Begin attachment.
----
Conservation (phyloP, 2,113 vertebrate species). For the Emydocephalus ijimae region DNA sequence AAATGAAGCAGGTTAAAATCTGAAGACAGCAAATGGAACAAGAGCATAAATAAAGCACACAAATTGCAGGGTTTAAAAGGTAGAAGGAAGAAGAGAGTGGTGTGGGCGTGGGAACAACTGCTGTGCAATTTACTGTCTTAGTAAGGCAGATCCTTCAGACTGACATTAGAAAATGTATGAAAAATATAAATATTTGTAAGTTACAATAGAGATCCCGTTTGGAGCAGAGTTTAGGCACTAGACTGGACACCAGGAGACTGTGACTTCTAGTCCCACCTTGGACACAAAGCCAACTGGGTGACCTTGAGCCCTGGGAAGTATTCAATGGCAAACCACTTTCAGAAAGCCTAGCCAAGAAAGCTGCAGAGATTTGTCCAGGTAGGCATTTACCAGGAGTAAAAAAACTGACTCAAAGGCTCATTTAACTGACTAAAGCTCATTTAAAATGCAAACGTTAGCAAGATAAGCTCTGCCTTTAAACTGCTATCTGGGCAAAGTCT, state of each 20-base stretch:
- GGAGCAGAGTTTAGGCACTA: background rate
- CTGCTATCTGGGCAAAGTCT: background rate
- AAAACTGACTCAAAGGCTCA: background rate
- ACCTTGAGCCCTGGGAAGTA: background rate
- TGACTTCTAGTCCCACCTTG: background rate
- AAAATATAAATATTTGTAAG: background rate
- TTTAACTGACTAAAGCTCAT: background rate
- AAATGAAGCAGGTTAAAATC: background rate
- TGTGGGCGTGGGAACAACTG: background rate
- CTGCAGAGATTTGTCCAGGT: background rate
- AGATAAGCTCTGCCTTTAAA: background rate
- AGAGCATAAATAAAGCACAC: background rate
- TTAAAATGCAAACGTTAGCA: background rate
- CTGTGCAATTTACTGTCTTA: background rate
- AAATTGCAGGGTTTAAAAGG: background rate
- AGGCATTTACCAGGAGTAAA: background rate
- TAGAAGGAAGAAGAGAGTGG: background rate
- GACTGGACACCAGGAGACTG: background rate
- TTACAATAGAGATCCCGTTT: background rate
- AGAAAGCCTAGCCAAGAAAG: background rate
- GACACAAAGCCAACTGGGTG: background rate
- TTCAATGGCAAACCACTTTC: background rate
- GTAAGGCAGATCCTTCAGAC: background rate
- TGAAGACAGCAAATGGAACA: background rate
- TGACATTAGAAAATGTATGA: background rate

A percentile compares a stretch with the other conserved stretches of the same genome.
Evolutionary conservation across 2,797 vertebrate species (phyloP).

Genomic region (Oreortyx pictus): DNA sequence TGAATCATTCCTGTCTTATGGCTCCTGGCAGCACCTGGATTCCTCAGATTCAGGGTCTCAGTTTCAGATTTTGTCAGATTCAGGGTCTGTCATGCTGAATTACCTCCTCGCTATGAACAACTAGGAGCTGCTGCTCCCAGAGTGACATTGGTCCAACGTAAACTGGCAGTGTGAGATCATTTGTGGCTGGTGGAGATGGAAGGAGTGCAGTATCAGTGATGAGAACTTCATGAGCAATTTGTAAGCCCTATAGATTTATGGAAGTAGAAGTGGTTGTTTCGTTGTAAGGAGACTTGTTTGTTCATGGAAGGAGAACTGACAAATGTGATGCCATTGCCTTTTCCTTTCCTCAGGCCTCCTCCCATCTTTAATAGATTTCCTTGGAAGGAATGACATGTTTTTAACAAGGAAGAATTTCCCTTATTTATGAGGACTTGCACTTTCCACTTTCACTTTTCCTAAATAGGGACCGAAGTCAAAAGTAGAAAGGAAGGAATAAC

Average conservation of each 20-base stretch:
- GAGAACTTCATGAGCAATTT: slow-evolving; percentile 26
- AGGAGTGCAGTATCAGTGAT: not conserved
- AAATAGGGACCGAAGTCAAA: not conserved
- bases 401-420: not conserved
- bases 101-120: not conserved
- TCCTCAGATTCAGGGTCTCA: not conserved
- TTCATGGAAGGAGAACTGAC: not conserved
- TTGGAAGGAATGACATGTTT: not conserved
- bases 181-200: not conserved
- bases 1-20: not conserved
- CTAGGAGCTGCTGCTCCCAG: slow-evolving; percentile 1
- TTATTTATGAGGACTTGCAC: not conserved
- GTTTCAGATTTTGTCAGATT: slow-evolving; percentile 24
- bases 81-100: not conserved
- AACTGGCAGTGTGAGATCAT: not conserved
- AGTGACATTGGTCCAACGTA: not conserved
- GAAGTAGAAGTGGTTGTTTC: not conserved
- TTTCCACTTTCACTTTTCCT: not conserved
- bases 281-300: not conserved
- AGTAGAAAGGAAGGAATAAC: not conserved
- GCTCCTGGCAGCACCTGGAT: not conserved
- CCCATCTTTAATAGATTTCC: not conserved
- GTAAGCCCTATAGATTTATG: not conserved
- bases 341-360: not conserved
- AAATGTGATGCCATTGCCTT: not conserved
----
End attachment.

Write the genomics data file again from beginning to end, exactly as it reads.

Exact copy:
Conservation (phyloP, 2,113 vertebrate species). For the Emydocephalus ijimae region DNA sequence AAATGAAGCAGGTTAAAATCTGAAGACAGCAAATGGAACAAGAGCATAAATAAAGCACACAAATTGCAGGGTTTAAAAGGTAGAAGGAAGAAGAGAGTGGTGTGGGCGTGGGAACAACTGCTGTGCAATTTACTGTCTTAGTAAGGCAGATCCTTCAGACTGACATTAGAAAATGTATGAAAAATATAAATATTTGTAAGTTACAATAGAGATCCCGTTTGGAGCAGAGTTTAGGCACTAGACTGGACACCAGGAGACTGTGACTTCTAGTCCCACCTTGGACACAAAGCCAACTGGGTGACCTTGAGCCCTGGGAAGTATTCAATGGCAAACCACTTTCAGAAAGCCTAGCCAAGAAAGCTGCAGAGATTTGTCCAGGTAGGCATTTACCAGGAGTAAAAAAACTGACTCAAAGGCTCATTTAACTGACTAAAGCTCATTTAAAATGCAAACGTTAGCAAGATAAGCTCTGCCTTTAAACTGCTATCTGGGCAAAGTCT, state of each 20-base stretch:
- GGAGCAGAGTTTAGGCACTA: background rate
- CTGCTATCTGGGCAAAGTCT: background rate
- AAAACTGACTCAAAGGCTCA: background rate
- ACCTTGAGCCCTGGGAAGTA: background rate
- TGACTTCTAGTCCCACCTTG: background rate
- AAAATATAAATATTTGTAAG: background rate
- TTTAACTGACTAAAGCTCAT: background rate
- AAATGAAGCAGGTTAAAATC: background rate
- TGTGGGCGTGGGAACAACTG: background rate
- CTGCAGAGATTTGTCCAGGT: background rate
- AGATAAGCTCTGCCTTTAAA: background rate
- AGAGCATAAATAAAGCACAC: background rate
- TTAAAATGCAAACGTTAGCA: background rate
- CTGTGCAATTTACTGTCTTA: background rate
- AAATTGCAGGGTTTAAAAGG: background rate
- AGGCATTTACCAGGAGTAAA: background rate
- TAGAAGGAAGAAGAGAGTGG: background rate
- GACTGGACACCAGGAGACTG: background rate
- TTACAATAGAGATCCCGTTT: background rate
- AGAAAGCCTAGCCAAGAAAG: background rate
- GACACAAAGCCAACTGGGTG: background rate
- TTCAATGGCAAACCACTTTC: background rate
- GTAAGGCAGATCCTTCAGAC: background rate
- TGAAGACAGCAAATGGAACA: background rate
- TGACATTAGAAAATGTATGA: background rate

A percentile compares a stretch with the other conserved stretches of the same genome.
Evolutionary conservation across 2,797 vertebrate species (phyloP).

Genomic region (Oreortyx pictus): DNA sequence TGAATCATTCCTGTCTTATGGCTCCTGGCAGCACCTGGATTCCTCAGATTCAGGGTCTCAGTTTCAGATTTTGTCAGATTCAGGGTCTGTCATGCTGAATTACCTCCTCGCTATGAACAACTAGGAGCTGCTGCTCCCAGAGTGACATTGGTCCAACGTAAACTGGCAGTGTGAGATCATTTGTGGCTGGTGGAGATGGAAGGAGTGCAGTATCAGTGATGAGAACTTCATGAGCAATTTGTAAGCCCTATAGATTTATGGAAGTAGAAGTGGTTGTTTCGTTGTAAGGAGACTTGTTTGTTCATGGAAGGAGAACTGACAAATGTGATGCCATTGCCTTTTCCTTTCCTCAGGCCTCCTCCCATCTTTAATAGATTTCCTTGGAAGGAATGACATGTTTTTAACAAGGAAGAATTTCCCTTATTTATGAGGACTTGCACTTTCCACTTTCACTTTTCCTAAATAGGGACCGAAGTCAAAAGTAGAAAGGAAGGAATAAC

Average conservation of each 20-base stretch:
- GAGAACTTCATGAGCAATTT: slow-evolving; percentile 26
- AGGAGTGCAGTATCAGTGAT: not conserved
- AAATAGGGACCGAAGTCAAA: not conserved
- bases 401-420: not conserved
- bases 101-120: not conserved
- TCCTCAGATTCAGGGTCTCA: not conserved
- TTCATGGAAGGAGAACTGAC: not conserved
- TTGGAAGGAATGACATGTTT: not conserved
- bases 181-200: not conserved
- bases 1-20: not conserved
- CTAGGAGCTGCTGCTCCCAG: slow-evolving; percentile 1
- TTATTTATGAGGACTTGCAC: not conserved
- GTTTCAGATTTTGTCAGATT: slow-evolving; percentile 24
- bases 81-100: not conserved
- AACTGGCAGTGTGAGATCAT: not conserved
- AGTGACATTGGTCCAACGTA: not conserved
- GAAGTAGAAGTGGTTGTTTC: not conserved
- TTTCCACTTTCACTTTTCCT: not conserved
- bases 281-300: not conserved
- AGTAGAAAGGAAGGAATAAC: not conserved
- GCTCCTGGCAGCACCTGGAT: not conserved
- CCCATCTTTAATAGATTTCC: not conserved
- GTAAGCCCTATAGATTTATG: not conserved
- bases 341-360: not conserved
- AAATGTGATGCCATTGCCTT: not conserved